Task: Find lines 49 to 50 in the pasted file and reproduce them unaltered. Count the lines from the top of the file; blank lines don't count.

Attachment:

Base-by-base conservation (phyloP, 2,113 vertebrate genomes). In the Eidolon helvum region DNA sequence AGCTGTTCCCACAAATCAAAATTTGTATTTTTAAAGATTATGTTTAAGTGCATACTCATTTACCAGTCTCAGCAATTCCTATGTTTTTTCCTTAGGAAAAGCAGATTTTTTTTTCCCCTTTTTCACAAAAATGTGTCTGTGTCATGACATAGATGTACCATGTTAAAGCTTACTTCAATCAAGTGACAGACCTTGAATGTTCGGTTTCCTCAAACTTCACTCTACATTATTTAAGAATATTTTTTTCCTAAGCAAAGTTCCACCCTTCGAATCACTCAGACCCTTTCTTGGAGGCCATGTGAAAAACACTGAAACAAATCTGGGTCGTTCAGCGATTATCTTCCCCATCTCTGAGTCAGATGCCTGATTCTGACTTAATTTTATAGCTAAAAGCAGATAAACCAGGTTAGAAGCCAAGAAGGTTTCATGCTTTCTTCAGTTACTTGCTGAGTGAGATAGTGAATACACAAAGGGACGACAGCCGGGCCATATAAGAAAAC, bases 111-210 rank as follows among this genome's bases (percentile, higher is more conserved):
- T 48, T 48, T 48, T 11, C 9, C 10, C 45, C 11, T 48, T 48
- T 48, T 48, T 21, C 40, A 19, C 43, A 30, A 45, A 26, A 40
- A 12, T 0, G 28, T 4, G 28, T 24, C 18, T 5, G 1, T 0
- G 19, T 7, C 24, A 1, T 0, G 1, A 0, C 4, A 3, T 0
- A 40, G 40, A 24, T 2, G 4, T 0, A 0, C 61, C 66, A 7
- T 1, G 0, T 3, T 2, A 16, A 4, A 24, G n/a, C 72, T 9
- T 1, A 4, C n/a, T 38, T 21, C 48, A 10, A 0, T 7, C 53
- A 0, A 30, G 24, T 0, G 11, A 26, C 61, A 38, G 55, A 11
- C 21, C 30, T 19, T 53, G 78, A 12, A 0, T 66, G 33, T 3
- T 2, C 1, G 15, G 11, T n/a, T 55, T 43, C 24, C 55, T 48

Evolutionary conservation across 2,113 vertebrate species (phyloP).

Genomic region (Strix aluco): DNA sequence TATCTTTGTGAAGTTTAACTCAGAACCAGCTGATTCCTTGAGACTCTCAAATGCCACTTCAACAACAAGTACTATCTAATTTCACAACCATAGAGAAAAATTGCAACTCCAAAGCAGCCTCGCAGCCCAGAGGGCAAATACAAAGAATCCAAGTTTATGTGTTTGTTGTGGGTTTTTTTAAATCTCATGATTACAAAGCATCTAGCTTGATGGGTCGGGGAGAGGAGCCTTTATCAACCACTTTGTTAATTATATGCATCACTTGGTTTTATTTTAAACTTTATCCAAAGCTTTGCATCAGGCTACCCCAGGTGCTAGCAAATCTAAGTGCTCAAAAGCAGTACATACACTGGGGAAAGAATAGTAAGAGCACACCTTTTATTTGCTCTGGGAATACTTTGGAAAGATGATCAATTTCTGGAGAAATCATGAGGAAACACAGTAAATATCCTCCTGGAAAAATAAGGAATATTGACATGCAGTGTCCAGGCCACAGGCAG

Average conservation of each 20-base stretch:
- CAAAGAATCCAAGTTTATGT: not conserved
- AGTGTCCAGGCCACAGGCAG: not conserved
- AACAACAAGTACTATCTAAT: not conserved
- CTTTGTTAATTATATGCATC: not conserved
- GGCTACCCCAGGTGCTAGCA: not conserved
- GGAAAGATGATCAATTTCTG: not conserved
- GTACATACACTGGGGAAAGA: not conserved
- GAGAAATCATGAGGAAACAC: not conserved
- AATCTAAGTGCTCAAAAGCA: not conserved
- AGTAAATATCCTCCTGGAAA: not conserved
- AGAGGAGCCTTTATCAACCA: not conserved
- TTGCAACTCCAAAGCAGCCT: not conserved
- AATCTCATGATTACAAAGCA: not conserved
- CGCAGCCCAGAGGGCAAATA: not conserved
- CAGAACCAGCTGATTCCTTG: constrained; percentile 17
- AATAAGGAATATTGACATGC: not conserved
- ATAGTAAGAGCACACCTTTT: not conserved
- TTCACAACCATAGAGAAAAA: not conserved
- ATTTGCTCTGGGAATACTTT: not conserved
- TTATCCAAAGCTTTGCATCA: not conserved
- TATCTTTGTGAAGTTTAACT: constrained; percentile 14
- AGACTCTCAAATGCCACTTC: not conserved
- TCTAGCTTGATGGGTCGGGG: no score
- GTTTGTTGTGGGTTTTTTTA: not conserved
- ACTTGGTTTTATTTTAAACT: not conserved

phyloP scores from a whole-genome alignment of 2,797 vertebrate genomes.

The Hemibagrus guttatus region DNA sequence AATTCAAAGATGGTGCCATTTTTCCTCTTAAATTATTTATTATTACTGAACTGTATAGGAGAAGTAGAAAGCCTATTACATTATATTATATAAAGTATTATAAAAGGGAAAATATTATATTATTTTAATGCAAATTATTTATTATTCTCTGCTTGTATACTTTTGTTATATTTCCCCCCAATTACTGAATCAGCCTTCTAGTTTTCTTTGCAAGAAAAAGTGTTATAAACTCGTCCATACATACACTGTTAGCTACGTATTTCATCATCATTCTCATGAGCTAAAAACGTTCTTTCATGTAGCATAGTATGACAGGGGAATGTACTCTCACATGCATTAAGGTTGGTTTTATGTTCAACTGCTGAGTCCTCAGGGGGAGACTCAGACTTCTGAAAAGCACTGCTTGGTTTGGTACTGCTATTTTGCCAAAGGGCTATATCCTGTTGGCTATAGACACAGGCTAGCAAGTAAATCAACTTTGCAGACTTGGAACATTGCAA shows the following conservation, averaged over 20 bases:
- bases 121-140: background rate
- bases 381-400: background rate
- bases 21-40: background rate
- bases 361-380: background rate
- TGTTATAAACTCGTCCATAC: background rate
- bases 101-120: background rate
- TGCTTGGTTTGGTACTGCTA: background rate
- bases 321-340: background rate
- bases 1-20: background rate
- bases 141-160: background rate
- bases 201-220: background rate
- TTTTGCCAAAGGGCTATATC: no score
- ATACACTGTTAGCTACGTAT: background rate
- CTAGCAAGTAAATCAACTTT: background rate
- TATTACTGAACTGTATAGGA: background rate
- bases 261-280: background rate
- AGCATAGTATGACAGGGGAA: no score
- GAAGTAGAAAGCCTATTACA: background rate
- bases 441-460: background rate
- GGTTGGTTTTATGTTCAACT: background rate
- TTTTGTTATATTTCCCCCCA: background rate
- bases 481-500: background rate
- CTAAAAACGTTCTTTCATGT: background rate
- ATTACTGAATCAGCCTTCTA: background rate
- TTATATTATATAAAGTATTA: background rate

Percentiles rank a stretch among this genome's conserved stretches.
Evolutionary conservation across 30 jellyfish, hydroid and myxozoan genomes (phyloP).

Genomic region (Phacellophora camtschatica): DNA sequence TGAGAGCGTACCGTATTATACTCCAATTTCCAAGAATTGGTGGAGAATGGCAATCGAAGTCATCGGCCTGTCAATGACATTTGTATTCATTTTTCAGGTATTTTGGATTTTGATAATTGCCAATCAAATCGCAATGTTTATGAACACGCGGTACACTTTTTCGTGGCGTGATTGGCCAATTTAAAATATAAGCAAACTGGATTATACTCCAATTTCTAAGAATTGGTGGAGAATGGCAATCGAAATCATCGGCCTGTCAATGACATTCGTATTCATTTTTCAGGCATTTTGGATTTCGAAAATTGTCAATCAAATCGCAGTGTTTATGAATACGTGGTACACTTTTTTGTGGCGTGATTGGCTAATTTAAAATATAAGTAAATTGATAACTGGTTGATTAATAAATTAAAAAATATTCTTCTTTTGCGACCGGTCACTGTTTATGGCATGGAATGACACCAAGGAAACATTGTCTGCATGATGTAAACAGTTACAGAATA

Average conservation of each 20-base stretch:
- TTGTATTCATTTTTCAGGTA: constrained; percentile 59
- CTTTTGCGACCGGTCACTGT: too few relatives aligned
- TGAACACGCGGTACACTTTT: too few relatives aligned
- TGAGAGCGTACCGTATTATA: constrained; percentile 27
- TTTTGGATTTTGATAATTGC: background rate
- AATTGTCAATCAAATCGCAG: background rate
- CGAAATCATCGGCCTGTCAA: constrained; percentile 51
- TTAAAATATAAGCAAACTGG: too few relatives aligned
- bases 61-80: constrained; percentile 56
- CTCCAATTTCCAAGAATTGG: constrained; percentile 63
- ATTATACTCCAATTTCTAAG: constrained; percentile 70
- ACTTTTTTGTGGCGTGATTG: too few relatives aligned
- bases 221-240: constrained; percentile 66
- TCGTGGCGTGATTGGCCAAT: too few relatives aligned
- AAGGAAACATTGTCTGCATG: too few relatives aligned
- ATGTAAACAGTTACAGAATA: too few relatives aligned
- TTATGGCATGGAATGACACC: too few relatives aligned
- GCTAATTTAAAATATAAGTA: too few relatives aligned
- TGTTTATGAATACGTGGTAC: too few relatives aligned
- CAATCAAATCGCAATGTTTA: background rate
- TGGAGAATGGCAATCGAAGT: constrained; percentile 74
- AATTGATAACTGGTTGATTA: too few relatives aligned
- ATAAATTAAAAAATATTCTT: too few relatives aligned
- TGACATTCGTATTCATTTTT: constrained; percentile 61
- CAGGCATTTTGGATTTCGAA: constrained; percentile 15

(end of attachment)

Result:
- bases 321-340: background rate
- bases 1-20: background rate